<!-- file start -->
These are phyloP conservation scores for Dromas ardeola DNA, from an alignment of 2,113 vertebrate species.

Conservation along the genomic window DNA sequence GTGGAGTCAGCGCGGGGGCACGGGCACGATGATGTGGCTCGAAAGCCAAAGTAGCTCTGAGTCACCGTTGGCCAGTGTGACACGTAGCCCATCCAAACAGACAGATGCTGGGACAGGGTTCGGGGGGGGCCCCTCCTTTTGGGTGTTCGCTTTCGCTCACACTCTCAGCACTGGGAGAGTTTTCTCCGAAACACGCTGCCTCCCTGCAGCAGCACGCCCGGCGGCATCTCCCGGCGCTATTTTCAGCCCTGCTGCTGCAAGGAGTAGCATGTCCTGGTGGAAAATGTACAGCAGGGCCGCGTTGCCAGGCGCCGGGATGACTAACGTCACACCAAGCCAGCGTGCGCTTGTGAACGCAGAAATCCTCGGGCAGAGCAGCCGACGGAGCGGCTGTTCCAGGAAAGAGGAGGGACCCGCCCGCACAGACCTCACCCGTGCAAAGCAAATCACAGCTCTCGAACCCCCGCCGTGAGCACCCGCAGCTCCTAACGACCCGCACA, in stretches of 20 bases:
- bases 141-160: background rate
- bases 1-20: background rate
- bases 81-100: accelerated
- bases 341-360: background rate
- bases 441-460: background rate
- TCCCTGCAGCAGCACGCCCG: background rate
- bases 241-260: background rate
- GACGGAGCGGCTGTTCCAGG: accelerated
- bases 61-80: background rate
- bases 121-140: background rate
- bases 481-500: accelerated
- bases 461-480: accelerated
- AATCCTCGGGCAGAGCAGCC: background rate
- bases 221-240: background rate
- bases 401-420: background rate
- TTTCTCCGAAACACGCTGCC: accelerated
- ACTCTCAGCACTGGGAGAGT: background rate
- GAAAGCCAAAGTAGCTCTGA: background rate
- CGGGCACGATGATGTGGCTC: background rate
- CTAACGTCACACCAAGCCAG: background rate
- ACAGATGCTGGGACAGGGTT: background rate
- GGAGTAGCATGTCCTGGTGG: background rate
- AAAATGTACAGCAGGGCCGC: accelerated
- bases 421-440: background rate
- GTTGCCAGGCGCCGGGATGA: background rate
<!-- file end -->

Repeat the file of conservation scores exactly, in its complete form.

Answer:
These are phyloP conservation scores for Dromas ardeola DNA, from an alignment of 2,113 vertebrate species.

Conservation along the genomic window DNA sequence GTGGAGTCAGCGCGGGGGCACGGGCACGATGATGTGGCTCGAAAGCCAAAGTAGCTCTGAGTCACCGTTGGCCAGTGTGACACGTAGCCCATCCAAACAGACAGATGCTGGGACAGGGTTCGGGGGGGGCCCCTCCTTTTGGGTGTTCGCTTTCGCTCACACTCTCAGCACTGGGAGAGTTTTCTCCGAAACACGCTGCCTCCCTGCAGCAGCACGCCCGGCGGCATCTCCCGGCGCTATTTTCAGCCCTGCTGCTGCAAGGAGTAGCATGTCCTGGTGGAAAATGTACAGCAGGGCCGCGTTGCCAGGCGCCGGGATGACTAACGTCACACCAAGCCAGCGTGCGCTTGTGAACGCAGAAATCCTCGGGCAGAGCAGCCGACGGAGCGGCTGTTCCAGGAAAGAGGAGGGACCCGCCCGCACAGACCTCACCCGTGCAAAGCAAATCACAGCTCTCGAACCCCCGCCGTGAGCACCCGCAGCTCCTAACGACCCGCACA, in stretches of 20 bases:
- bases 141-160: background rate
- bases 1-20: background rate
- bases 81-100: accelerated
- bases 341-360: background rate
- bases 441-460: background rate
- TCCCTGCAGCAGCACGCCCG: background rate
- bases 241-260: background rate
- GACGGAGCGGCTGTTCCAGG: accelerated
- bases 61-80: background rate
- bases 121-140: background rate
- bases 481-500: accelerated
- bases 461-480: accelerated
- AATCCTCGGGCAGAGCAGCC: background rate
- bases 221-240: background rate
- bases 401-420: background rate
- TTTCTCCGAAACACGCTGCC: accelerated
- ACTCTCAGCACTGGGAGAGT: background rate
- GAAAGCCAAAGTAGCTCTGA: background rate
- CGGGCACGATGATGTGGCTC: background rate
- CTAACGTCACACCAAGCCAG: background rate
- ACAGATGCTGGGACAGGGTT: background rate
- GGAGTAGCATGTCCTGGTGG: background rate
- AAAATGTACAGCAGGGCCGC: accelerated
- bases 421-440: background rate
- GTTGCCAGGCGCCGGGATGA: background rate